FIGURE 5.4 Annual hurricane damages from 1900-1995. Total economic losses from hurricanes in the United States have increased sharply during this period; however, after accounting for inflation, wealth, and population, no clear trend emerges, as shown in Figure 5.5. (SOURCE: Pielke and Landsea, 1998.)

Much historical work has focused on periods of abrupt climatic changes or politico-economic convulsions. But questions have been raised whether traditional approaches are based on a sufficiently rigorous methodology (de Vries, 1981). Often, studies select extraordinary events (such as revolutions or depopulations) or marginal regions and then look for explanatory events such as climate changes. Unless these crises can be shown to be typical responses to similar changes in climate, the estimated impacts are biased upwards because of statistical selection bias. Such an approach applied to banking would convince people that banking history was essentially the study of bank robberies (de Vries, 1981). To remedy this situation, statistical time-series approaches based on continuous meteorological, economic, and other social data should be used to provide more accurate information regarding the systematic relationship between weather/climate and economic activity (de Vries, 1981).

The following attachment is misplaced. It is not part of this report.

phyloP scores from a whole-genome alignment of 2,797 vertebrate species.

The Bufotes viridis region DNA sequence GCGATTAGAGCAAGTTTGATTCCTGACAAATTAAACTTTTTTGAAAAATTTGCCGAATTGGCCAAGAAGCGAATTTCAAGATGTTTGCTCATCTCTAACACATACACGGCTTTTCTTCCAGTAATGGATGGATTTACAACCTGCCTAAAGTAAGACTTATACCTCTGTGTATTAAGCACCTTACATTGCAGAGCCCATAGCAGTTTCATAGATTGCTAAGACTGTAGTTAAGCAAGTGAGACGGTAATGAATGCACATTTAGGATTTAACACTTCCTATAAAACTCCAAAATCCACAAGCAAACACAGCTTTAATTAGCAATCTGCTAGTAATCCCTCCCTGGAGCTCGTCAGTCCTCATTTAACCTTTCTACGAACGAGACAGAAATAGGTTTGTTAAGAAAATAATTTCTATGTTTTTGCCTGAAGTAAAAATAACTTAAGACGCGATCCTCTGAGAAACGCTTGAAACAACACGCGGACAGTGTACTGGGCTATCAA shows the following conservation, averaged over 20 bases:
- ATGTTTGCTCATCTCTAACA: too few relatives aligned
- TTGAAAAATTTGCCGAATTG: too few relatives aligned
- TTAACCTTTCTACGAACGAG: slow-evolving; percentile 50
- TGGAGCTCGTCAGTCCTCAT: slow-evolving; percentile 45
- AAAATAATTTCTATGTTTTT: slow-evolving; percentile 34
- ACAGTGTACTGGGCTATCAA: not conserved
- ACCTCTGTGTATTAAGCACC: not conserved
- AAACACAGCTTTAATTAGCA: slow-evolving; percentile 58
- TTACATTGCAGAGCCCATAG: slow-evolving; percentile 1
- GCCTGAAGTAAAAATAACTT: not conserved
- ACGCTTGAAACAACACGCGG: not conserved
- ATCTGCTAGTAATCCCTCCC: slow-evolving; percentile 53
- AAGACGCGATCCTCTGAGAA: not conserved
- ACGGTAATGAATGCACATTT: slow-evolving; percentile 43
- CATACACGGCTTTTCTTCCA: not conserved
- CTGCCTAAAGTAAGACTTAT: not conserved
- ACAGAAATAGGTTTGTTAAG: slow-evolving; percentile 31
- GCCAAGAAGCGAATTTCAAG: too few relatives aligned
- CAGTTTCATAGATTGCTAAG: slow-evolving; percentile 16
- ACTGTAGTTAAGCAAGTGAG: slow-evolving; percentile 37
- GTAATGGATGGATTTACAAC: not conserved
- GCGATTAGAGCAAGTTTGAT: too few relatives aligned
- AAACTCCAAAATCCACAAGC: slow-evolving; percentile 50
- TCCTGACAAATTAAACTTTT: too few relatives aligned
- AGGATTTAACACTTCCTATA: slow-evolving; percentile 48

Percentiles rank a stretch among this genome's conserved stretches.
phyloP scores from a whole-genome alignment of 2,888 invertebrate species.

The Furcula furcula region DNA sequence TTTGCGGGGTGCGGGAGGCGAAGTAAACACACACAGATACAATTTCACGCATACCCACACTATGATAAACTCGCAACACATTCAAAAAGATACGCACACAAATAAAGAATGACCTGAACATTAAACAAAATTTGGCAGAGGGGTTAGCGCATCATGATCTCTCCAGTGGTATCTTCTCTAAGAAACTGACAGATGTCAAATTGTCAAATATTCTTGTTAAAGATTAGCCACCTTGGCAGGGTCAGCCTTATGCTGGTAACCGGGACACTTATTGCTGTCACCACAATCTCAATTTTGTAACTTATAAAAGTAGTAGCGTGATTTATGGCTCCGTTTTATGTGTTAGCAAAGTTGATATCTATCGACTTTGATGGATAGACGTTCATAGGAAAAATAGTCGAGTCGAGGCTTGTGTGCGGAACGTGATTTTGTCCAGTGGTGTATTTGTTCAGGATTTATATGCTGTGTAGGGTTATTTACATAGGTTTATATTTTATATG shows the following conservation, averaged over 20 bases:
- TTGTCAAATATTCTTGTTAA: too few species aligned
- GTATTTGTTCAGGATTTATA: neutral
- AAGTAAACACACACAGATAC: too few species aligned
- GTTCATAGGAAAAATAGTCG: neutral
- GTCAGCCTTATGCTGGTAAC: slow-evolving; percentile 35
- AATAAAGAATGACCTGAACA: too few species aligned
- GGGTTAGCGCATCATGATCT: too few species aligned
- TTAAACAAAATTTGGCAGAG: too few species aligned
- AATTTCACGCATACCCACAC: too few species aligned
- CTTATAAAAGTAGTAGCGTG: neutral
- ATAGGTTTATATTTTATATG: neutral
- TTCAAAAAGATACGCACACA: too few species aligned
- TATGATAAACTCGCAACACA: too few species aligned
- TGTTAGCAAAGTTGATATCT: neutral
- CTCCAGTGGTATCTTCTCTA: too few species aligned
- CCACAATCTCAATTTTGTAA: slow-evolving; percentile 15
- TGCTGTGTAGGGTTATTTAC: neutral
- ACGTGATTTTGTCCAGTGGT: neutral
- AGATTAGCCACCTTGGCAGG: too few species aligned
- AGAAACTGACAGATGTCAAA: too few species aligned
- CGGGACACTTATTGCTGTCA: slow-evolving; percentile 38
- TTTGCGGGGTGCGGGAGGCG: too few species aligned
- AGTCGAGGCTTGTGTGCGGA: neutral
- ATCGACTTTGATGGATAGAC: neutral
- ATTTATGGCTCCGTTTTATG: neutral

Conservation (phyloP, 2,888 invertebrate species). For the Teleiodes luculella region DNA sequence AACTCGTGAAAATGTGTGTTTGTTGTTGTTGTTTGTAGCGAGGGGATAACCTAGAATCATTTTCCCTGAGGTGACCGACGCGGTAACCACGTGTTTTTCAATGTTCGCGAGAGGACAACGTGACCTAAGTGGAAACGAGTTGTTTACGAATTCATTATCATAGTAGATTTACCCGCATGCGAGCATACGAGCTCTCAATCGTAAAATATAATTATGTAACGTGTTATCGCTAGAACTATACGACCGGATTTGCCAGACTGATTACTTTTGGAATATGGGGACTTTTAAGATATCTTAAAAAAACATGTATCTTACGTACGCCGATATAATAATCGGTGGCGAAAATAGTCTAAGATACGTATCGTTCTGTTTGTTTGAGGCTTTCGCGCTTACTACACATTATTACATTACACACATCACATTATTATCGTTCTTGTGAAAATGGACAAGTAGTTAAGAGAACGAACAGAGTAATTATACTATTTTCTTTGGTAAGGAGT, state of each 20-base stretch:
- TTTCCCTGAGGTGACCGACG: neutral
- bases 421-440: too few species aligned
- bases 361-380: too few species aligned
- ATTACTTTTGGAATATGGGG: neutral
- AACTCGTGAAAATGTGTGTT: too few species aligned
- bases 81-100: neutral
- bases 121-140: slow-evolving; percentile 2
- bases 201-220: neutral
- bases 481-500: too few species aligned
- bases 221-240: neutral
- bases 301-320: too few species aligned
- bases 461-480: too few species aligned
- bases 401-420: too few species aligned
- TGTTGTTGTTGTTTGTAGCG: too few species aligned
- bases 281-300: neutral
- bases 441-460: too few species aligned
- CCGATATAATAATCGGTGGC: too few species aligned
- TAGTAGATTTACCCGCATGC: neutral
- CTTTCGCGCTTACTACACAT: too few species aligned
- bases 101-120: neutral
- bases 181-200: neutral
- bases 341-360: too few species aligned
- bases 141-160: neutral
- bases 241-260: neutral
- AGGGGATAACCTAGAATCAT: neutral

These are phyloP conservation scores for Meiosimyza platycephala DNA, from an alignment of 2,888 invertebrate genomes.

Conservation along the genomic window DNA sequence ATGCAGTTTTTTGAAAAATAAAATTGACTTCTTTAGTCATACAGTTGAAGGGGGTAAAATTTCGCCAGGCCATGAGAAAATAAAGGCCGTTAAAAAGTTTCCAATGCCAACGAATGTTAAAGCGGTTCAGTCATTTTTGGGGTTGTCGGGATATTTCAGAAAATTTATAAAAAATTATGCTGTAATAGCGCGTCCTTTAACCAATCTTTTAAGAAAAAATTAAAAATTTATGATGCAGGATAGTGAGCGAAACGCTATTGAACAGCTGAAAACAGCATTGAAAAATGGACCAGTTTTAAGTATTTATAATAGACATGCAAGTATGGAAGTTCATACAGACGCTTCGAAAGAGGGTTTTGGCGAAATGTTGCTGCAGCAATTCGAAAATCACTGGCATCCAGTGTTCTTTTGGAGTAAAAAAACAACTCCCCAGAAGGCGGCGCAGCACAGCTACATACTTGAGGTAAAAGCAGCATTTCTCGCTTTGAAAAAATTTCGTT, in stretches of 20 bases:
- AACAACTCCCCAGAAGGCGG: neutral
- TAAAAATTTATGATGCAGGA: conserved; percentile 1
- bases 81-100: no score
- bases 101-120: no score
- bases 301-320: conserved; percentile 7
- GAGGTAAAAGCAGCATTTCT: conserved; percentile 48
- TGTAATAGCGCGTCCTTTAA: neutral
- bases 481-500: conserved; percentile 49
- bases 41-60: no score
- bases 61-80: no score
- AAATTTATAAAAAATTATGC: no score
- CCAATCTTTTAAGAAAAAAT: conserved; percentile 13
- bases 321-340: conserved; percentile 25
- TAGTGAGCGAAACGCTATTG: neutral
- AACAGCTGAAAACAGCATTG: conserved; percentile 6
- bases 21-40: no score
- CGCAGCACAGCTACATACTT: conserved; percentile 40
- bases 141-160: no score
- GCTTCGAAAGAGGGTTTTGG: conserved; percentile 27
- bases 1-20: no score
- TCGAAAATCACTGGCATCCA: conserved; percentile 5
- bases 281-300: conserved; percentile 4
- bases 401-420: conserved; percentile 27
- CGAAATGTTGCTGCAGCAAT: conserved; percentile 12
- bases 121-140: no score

The National Academies | 500 Fifth St. N.W. | Washington, D.C. 20001
Copyright © National Academy of Sciences. All rights reserved.
Terms of Use and Privacy Statement